As you probably know, real estate investors have the potential to become some of the wealthiest people in the world. That potential, along with the fact that nearly 40% of Americans are now choosing to rent, creates more than enough motive to think of investing in rental property.
However, investing in rental property is not only a large investment but also a large commitment. Before diving in, it is crucial to educate yourself on what it takes to successfully purchase and manage rental property. To get you started, check out these guidelines on what it takes to become a successful rental property owner.
Check Your Debt
Before you visit the bank or start your property search, it is important to first get your debt in order. Although seasoned investors may purposely carry debt as a strategy in their investment portfolio, first-time rental property owners should do all they can to pay down other debts before moving forward with purchasing rental property.
If you are currently working to pay medical bills, student loans, or credit card balances – focus there first. Rental property can provide a second income (after a few years of solid investment!), but the goal is to have the cashflow to make payments on your debt. Paying off other debts first ensures you have that margin of safety when adding a rental property to your investment portfolio.
Know Your Budget
Assuming you are in a good place with your debt-to-income ratio, you now need to consider your rental property budget and the amount a lender will be confident you can afford (and pay back!). What is your income? What are your debts? An increasingly popular question: What is your credit score?
A credit score of 620 is the minimum needed for most lenders to finance an investment property purchase. Even if your score is at or above 620, keep in mind that your score will determine your loan’s interest rate. Interest rates will increase if your score falls below 740, so consider going back to guideline #1 if you find your credit score will negatively impact the details of your rental property loan.
Get The Down Payment
Investment properties typically require a larger down payment than the properties you occupy. If your debt and credit score are in check, the next guideline to become a successful property owner is ensuring you have at least a 20% down payment for your rental purchase. Many lenders expect a minimum down payment of 20% because rental properties cannot carry mortgage insurance.
If the down payment or interest rate requirements seem harsh, there is the possibility of using leverage to make your rental property purchase. The idea of leverage is quite simple – leverage allows you to use other people’s money to increase your return on investment in the future. By using leverage as a strategy, you can use a separate loan (with a better interest rate and down payment) to kickstart your larger, rental property loan. Purchasing rental property is a long-term investment and using borrowed money to improve your rental loan details can be a smart way to start.
Have The Time and Expertise
Hopefully you now understand if (and when) you can purchase rental property. Now it is time to understand if you should purchase rental property. Making the purchase is only the beginning of becoming a successful property owner.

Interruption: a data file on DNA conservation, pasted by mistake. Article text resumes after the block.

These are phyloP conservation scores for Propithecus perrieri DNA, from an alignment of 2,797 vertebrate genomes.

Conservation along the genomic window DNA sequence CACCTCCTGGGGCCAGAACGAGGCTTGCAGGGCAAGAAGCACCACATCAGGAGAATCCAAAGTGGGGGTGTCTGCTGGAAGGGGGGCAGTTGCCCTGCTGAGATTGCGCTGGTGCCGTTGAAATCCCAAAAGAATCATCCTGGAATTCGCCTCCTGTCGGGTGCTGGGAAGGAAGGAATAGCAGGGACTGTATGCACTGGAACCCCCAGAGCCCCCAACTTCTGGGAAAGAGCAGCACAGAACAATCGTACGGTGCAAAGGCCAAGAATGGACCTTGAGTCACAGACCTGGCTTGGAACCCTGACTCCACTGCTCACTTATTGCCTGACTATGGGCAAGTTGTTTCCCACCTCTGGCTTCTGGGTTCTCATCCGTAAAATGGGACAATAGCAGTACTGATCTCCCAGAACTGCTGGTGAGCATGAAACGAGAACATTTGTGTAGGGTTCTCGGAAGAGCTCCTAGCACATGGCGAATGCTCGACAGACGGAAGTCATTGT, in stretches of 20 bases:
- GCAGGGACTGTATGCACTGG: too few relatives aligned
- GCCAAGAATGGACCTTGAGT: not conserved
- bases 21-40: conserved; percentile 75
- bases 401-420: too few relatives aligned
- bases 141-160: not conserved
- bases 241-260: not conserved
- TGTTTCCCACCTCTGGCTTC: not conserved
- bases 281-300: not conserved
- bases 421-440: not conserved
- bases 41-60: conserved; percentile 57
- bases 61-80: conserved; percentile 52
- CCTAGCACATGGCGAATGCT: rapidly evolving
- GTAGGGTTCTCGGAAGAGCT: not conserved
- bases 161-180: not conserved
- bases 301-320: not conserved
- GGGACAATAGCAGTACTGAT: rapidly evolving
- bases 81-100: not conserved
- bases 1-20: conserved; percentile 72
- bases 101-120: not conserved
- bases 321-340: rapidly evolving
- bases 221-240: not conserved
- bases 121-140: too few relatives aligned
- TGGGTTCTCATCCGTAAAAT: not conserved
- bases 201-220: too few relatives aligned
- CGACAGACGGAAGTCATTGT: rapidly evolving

As any homeowner knows, maintaining a property can feel like a full-time job. You may feel like you are always fixing or renovating something in your home. A successful property owner must also make that commitment for their rental property.
Do you know how to fix a toilet? Who is going to paint or re-paint the walls? What about landscaping? Hiring the professionals makes sense but will also eat away at your profits. Doing it yourself will save your profits but eat away at your time. Unless you are handy around the house or have a surplus of cash to spare, becoming a property owner may prove to be more than you can handle.
Ask The Professionals
Hiring trade professionals to maintain your rental property can be helpful or harmful, but consulting the professionals is never a bad idea. Discuss your financial health and financial future with a trusted lender and ask for their advice on improving your investment portfolio. Set up time with a highly respected realtor in your area to create a better understanding of the market and properties that fit your abilities.
Take it one step further and consult a current rental property owner or landlord who oversees property similar to what you plan to invest in. They not only talk the talk but also walk the walk. They can provide advice on what to purchase, how to purchase, and what to expect on a daily basis. This person may even become a helpful mentor on your journey to real estate success.
Every financial decision in life includes weighing the benefits against the risks. Before jumping into the role of a new rental property owner, consider if it is the right fit for your lifestyle and abilities. It can take years before a rental property becomes profitable, so make sure you have what it takes to not only make the purchase but also maintain it.
From your debt to your credit score to your handyman abilities – owning rental property is hard work. Your finances and loan options are only one piece of becoming a successful landlord. If you are handy, make sure you have the time. If you are not handy, make sure you have the money. If you do not know where to start, consult experienced lenders, realtors, and landlords before making the big decision to purchase rental property. Finally, ask yourself the question: Do you have what it takes to own rental property?
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Managing your SFH, Multi and Commercial Property